Holy Bull outruns rabbit, holds off rush of Concern

August 21, 1994|By Jay Searcy | Jay Searcy,Knight-Ridder News Service

SARATOGA SPRINGS, N.Y. -- The rabbit slowed at the three-quarter pole. The Cat was passed by The Dog. The Dog chased The Bull. The Bull outran The Rabbit, The Cat and The Dog.

Nobody beats The Bull.

That, in a nutshell, is the story of the $725,000 Travers Stakes, the 125-year-old Midsummer Derby that ended in a photo finish here yesterday and left Holy Bull the undisputed leader in American thoroughbred racing.

Before 46,395 at Saratoga Race Course, Holy Bull held off a spectacular late charge by Maryland-bred underdog Concern, nipped him by a neck with his final stride and perhaps silenced his last critics.

It was the gray colt's first attempt at the grueling 1 1/4-mile distance since his 12th-place finish in the Kentucky Derby in May, and it was the most satisfying victory yet for 74-year-old Hall of Fame owner-trainer Jimmy Croll.

Tabasco Cat, winner of the Preakness and Belmont Stakes, the 8-5 second favorite and Holy Bull's chief rival for Horse of the Year, finished an exhausted third, 17 lengths down the track.

And Commanche Trail, Tabasco Cat's stablemate and cohort, who was entered solely as a rabbit to soften The Bull's brilliant front-running speed, sacrificed himself early and was eased home, last in the five-horse field.

"Not only did he run a mile and a quarter," said Holy Bull's excited jockey, Mike Smith, but "he ran hard every step of the way. It was a tremendous effort on his part."

Said Croll: "He did what he had to do. They tried all ways to beat him -- set the pace, everything. . . . He did it without a race over the track, and he did it without a work over the track, which they said couldn't be done. He proved them wrong."

As for the use of the rabbit by Tabasco Cat's trainer, D. Wayne Lukas, Croll said it caused him concern.

But, he said, "you saw where he finished. It made [Holy Bull] run harder and faster than he would have run. He had me in on the rail where I couldn't get out. The fractions were faster than they should have been. That was their game plan, and it almost worked, but not in their favor."

The strategy did backfire on Lukas, because with Commanche Trail setting a torrid pace (22 4/5 seconds for the first quarter and 46 1/5 for the half) and leading Holy Bull by a head for most of the first half-mile, it set the stage perfectly for the late-running Concern.

Ridden deftly by veteran Jerry Bailey, Concern fell 15 lengths off the pace by the first turn and raced far back, saving ground for six furlongs before beginning his dramatic surge.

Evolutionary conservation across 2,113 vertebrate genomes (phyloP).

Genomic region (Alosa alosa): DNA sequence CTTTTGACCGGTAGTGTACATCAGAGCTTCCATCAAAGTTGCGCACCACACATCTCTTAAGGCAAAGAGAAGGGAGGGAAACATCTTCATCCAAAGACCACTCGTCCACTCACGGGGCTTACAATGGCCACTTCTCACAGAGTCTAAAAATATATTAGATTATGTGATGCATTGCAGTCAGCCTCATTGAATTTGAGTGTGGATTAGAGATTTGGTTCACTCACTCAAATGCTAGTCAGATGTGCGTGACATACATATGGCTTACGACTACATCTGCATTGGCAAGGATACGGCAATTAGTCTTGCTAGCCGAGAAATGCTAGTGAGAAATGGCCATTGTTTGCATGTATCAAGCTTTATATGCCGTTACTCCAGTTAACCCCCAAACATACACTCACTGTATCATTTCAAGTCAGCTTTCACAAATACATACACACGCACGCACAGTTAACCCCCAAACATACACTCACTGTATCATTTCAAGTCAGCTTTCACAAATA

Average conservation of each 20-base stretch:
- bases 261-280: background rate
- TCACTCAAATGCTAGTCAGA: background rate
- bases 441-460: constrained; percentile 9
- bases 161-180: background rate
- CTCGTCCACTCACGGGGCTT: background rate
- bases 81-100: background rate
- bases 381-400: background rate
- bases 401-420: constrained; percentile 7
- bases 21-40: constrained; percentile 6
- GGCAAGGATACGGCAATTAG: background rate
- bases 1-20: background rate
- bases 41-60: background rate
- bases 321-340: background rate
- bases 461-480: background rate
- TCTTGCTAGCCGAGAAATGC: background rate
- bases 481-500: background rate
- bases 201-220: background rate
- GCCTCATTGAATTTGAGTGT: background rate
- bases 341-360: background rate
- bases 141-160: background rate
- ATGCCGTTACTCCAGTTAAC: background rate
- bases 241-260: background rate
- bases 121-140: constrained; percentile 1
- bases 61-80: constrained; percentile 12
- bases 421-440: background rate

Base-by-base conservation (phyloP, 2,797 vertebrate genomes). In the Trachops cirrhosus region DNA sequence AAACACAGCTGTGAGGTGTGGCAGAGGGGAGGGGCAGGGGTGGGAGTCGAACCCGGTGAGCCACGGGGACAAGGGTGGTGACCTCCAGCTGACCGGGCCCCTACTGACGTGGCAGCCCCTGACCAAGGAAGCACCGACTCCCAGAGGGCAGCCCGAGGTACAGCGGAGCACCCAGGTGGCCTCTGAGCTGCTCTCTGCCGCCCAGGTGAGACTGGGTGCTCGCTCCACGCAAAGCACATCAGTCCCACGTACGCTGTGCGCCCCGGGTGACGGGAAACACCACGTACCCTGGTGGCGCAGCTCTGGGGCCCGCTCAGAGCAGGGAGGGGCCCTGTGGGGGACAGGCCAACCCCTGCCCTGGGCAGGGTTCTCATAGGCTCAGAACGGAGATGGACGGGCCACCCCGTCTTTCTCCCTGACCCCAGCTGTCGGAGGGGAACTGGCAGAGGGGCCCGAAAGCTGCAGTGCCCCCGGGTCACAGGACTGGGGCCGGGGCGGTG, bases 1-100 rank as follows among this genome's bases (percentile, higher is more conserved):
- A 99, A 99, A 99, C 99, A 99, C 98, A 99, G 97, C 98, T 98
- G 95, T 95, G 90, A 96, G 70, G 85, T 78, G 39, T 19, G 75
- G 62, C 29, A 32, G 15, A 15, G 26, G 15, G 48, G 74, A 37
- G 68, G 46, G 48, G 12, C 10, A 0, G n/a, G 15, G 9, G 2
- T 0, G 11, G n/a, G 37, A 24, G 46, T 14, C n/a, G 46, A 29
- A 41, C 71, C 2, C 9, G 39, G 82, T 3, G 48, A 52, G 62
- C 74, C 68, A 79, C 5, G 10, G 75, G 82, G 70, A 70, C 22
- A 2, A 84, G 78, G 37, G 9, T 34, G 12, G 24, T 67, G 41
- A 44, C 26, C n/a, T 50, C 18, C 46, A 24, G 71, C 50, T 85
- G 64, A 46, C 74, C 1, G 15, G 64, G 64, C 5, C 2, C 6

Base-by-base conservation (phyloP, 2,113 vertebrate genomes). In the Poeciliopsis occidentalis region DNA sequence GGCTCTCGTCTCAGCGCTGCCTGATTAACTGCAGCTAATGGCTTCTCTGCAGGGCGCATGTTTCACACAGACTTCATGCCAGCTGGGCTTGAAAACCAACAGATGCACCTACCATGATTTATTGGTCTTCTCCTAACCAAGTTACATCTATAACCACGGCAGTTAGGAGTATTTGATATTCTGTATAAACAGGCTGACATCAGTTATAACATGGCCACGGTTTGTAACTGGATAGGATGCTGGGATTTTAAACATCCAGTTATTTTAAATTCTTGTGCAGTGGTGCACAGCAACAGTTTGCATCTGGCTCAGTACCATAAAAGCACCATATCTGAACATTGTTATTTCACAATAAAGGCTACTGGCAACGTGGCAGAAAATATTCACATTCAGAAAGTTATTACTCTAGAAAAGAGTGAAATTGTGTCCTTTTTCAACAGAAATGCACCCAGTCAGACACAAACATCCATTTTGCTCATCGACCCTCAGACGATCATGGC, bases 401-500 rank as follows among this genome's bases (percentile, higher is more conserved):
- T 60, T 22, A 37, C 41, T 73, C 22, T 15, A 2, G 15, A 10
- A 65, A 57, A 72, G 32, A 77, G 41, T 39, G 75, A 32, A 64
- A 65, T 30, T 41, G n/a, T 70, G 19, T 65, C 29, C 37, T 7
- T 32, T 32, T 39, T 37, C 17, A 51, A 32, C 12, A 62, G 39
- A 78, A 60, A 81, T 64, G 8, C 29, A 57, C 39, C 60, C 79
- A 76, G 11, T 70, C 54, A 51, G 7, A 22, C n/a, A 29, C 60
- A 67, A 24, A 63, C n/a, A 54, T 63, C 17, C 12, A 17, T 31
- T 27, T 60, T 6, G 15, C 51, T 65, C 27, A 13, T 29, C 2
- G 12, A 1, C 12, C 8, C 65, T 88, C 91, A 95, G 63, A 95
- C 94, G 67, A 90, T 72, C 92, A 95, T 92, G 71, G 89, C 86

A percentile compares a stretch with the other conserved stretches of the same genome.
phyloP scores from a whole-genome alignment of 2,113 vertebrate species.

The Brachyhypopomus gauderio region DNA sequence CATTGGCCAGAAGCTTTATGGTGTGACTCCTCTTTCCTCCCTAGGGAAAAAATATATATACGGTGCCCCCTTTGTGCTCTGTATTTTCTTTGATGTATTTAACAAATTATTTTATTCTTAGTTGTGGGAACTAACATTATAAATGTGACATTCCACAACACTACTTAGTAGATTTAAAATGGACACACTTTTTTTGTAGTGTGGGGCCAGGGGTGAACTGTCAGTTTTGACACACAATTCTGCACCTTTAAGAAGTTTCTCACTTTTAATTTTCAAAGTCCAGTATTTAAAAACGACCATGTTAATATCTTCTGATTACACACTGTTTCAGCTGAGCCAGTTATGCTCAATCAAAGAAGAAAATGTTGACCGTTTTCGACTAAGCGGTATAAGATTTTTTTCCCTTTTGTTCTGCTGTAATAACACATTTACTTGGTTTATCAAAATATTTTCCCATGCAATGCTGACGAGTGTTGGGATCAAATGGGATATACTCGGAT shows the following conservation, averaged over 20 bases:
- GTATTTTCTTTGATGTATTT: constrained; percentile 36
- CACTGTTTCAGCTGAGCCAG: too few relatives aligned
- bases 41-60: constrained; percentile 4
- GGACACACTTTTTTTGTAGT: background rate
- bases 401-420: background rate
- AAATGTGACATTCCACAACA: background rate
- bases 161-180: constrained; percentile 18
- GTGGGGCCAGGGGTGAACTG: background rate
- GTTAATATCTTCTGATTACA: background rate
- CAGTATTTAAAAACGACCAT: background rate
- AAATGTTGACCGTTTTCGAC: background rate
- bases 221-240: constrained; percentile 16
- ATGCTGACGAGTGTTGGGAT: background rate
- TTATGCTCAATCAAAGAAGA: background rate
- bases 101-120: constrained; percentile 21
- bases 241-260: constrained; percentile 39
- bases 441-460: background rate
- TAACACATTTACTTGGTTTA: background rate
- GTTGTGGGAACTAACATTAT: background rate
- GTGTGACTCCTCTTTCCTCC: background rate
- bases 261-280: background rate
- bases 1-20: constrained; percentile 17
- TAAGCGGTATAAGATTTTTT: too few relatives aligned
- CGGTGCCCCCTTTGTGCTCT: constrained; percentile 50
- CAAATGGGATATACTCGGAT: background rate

He moved from last to second on the far turn, and he was just 1 1/2 lengths behind Holy Bull at the head of the stretch.

Concern, who has made a living finishing second and third, slowly gained ground on the tiring Bull, who dug in under Smith's light whip at the eighth pole and refused to be passed.

"It was a great effort by both horses," Bailey said.

"The pace was hot, and it was just what I needed to have a chance to beat him. We had a chance to go by him."

Concern, the leading money-winning Maryland-bred this year, lost for the fifth straight time since his victory in the Arkansas Derby on April 23.

Bailey said he never got in front of Holy Bull and added, "I don't know if I would have if we went around again."

Holy Bull, tired as he was, would not yield. He finished in 2 minutes, 2 seconds. The stakes record is 2 minutes.

Tabasco Cat, in third position on the backstretch, never fired. "He didn't handle the track at all," Lukas said. "This is the second time we've run on a wet track, and he just doesn't handle it."

Jockey Pat Day said Tabasco Cat began slipping and sliding at the seven-eighths pole, "and at that point we were already out of the race."

The track conditions had been sloppy or muddy since Thursday and were upgraded to fast in the race just before the Travers. But it was wet and heavy.

The victory for Holy Bull was the 11th in a 13-race career, seventh of nine this year and fourth in a row. And the $450,000 winner's purse left him with earnings of $2.1 million.

A victory in his next, and last, race of the year -- next month's Woodward Stakes at Belmont Park -- would put him in front for the 3-year-old championship, and Horse of the Year honors, as well.

Tabasco Cat will likely race next in the Jockey Cup Gold Cup and then go to the Breeders' Cup. Kentucky Derby winner Go For Gin, who will run here Wednesday in a tuneup after a two-month layoff, will challenge The Bull in the Woodward.

Holy Bull, who has been in training for 18 months, is not nominated for the Breeders' Cup, the world series of racing, and is scheduled to rest for the rest of the year after the Woodward. It would cost $360,000 to supplement Holy Bull to the $3 million Breeders' Cup Classic, an option Croll has never considered.

Holy Bull, the 4-5 favorite, paid $3.60 to win and $3 to place. There was no show payoff. Concern, 5-1, paid $3.40 and got $165,000 for second place.

Tabasco Cat, 8-5, won $90,000 for third, and Unaccounted For, 6-1, who beat Tabasco Cat here three weeks ago with a 14-pound weight advantage, earned $45,000 for fourth. Copper Mount, a late entry whose connections were hoping for a muddy track, was scratched.

Baltimore Sun Articles
Please note the green-lined linked article text has been applied commercially without any involvement from our newsroom editors, reporters or any other editorial staff.